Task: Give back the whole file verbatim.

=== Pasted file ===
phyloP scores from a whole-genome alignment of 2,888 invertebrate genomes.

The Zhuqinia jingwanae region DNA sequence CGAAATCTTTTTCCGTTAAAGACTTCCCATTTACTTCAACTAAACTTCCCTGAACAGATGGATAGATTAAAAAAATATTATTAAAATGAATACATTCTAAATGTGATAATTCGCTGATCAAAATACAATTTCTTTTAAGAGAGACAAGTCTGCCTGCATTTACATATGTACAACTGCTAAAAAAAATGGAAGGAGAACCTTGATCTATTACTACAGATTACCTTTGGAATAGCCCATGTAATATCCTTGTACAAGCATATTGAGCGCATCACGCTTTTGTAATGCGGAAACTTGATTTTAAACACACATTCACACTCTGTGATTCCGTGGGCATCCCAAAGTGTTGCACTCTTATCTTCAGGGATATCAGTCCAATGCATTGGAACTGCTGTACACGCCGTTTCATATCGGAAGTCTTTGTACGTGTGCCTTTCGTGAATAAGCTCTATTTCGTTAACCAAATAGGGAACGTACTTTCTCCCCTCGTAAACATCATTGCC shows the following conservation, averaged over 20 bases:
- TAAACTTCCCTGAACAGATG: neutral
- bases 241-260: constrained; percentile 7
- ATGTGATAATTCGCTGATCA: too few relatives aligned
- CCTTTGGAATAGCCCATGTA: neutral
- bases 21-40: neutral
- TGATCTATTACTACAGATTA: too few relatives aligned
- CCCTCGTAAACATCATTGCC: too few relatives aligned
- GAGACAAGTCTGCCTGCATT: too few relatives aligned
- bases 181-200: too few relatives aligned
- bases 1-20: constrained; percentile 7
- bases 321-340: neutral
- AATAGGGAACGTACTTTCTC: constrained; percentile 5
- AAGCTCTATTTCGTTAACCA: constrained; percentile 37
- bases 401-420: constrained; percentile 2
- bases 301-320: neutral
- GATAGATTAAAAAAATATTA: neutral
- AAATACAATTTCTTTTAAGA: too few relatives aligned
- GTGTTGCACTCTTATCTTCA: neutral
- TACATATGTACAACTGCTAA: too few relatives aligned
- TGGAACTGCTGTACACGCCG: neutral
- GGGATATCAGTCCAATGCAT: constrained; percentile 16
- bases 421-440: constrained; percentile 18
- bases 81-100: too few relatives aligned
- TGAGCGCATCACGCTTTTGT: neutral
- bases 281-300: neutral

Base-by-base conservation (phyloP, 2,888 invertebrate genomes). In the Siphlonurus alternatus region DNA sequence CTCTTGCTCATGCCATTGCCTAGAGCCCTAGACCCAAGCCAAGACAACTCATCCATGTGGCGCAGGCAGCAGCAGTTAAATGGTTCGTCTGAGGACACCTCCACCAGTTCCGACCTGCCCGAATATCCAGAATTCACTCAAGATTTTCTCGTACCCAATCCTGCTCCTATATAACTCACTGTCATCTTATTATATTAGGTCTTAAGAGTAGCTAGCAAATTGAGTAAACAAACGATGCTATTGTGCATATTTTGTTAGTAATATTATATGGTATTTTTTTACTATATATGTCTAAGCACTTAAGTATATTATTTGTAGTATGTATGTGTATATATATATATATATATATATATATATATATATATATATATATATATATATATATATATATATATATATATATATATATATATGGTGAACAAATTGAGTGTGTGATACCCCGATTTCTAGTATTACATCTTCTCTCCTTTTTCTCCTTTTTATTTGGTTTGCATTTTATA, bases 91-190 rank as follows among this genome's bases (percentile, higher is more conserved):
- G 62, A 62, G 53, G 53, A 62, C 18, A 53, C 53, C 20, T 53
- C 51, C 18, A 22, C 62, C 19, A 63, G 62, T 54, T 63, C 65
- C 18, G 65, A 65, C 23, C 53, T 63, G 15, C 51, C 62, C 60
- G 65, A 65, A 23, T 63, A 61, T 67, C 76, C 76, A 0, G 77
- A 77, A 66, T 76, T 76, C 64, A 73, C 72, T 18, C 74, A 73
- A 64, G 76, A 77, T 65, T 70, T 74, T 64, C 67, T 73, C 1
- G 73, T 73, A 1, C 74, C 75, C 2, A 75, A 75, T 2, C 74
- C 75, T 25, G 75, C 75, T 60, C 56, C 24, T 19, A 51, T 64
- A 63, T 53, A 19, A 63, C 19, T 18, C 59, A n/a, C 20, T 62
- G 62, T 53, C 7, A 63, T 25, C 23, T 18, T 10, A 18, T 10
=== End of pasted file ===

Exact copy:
phyloP scores from a whole-genome alignment of 2,888 invertebrate genomes.

The Zhuqinia jingwanae region DNA sequence CGAAATCTTTTTCCGTTAAAGACTTCCCATTTACTTCAACTAAACTTCCCTGAACAGATGGATAGATTAAAAAAATATTATTAAAATGAATACATTCTAAATGTGATAATTCGCTGATCAAAATACAATTTCTTTTAAGAGAGACAAGTCTGCCTGCATTTACATATGTACAACTGCTAAAAAAAATGGAAGGAGAACCTTGATCTATTACTACAGATTACCTTTGGAATAGCCCATGTAATATCCTTGTACAAGCATATTGAGCGCATCACGCTTTTGTAATGCGGAAACTTGATTTTAAACACACATTCACACTCTGTGATTCCGTGGGCATCCCAAAGTGTTGCACTCTTATCTTCAGGGATATCAGTCCAATGCATTGGAACTGCTGTACACGCCGTTTCATATCGGAAGTCTTTGTACGTGTGCCTTTCGTGAATAAGCTCTATTTCGTTAACCAAATAGGGAACGTACTTTCTCCCCTCGTAAACATCATTGCC shows the following conservation, averaged over 20 bases:
- TAAACTTCCCTGAACAGATG: neutral
- bases 241-260: constrained; percentile 7
- ATGTGATAATTCGCTGATCA: too few relatives aligned
- CCTTTGGAATAGCCCATGTA: neutral
- bases 21-40: neutral
- TGATCTATTACTACAGATTA: too few relatives aligned
- CCCTCGTAAACATCATTGCC: too few relatives aligned
- GAGACAAGTCTGCCTGCATT: too few relatives aligned
- bases 181-200: too few relatives aligned
- bases 1-20: constrained; percentile 7
- bases 321-340: neutral
- AATAGGGAACGTACTTTCTC: constrained; percentile 5
- AAGCTCTATTTCGTTAACCA: constrained; percentile 37
- bases 401-420: constrained; percentile 2
- bases 301-320: neutral
- GATAGATTAAAAAAATATTA: neutral
- AAATACAATTTCTTTTAAGA: too few relatives aligned
- GTGTTGCACTCTTATCTTCA: neutral
- TACATATGTACAACTGCTAA: too few relatives aligned
- TGGAACTGCTGTACACGCCG: neutral
- GGGATATCAGTCCAATGCAT: constrained; percentile 16
- bases 421-440: constrained; percentile 18
- bases 81-100: too few relatives aligned
- TGAGCGCATCACGCTTTTGT: neutral
- bases 281-300: neutral

Base-by-base conservation (phyloP, 2,888 invertebrate genomes). In the Siphlonurus alternatus region DNA sequence CTCTTGCTCATGCCATTGCCTAGAGCCCTAGACCCAAGCCAAGACAACTCATCCATGTGGCGCAGGCAGCAGCAGTTAAATGGTTCGTCTGAGGACACCTCCACCAGTTCCGACCTGCCCGAATATCCAGAATTCACTCAAGATTTTCTCGTACCCAATCCTGCTCCTATATAACTCACTGTCATCTTATTATATTAGGTCTTAAGAGTAGCTAGCAAATTGAGTAAACAAACGATGCTATTGTGCATATTTTGTTAGTAATATTATATGGTATTTTTTTACTATATATGTCTAAGCACTTAAGTATATTATTTGTAGTATGTATGTGTATATATATATATATATATATATATATATATATATATATATATATATATATATATATATATATATATATATATATATATATATATGGTGAACAAATTGAGTGTGTGATACCCCGATTTCTAGTATTACATCTTCTCTCCTTTTTCTCCTTTTTATTTGGTTTGCATTTTATA, bases 91-190 rank as follows among this genome's bases (percentile, higher is more conserved):
- G 62, A 62, G 53, G 53, A 62, C 18, A 53, C 53, C 20, T 53
- C 51, C 18, A 22, C 62, C 19, A 63, G 62, T 54, T 63, C 65
- C 18, G 65, A 65, C 23, C 53, T 63, G 15, C 51, C 62, C 60
- G 65, A 65, A 23, T 63, A 61, T 67, C 76, C 76, A 0, G 77
- A 77, A 66, T 76, T 76, C 64, A 73, C 72, T 18, C 74, A 73
- A 64, G 76, A 77, T 65, T 70, T 74, T 64, C 67, T 73, C 1
- G 73, T 73, A 1, C 74, C 75, C 2, A 75, A 75, T 2, C 74
- C 75, T 25, G 75, C 75, T 60, C 56, C 24, T 19, A 51, T 64
- A 63, T 53, A 19, A 63, C 19, T 18, C 59, A n/a, C 20, T 62
- G 62, T 53, C 7, A 63, T 25, C 23, T 18, T 10, A 18, T 10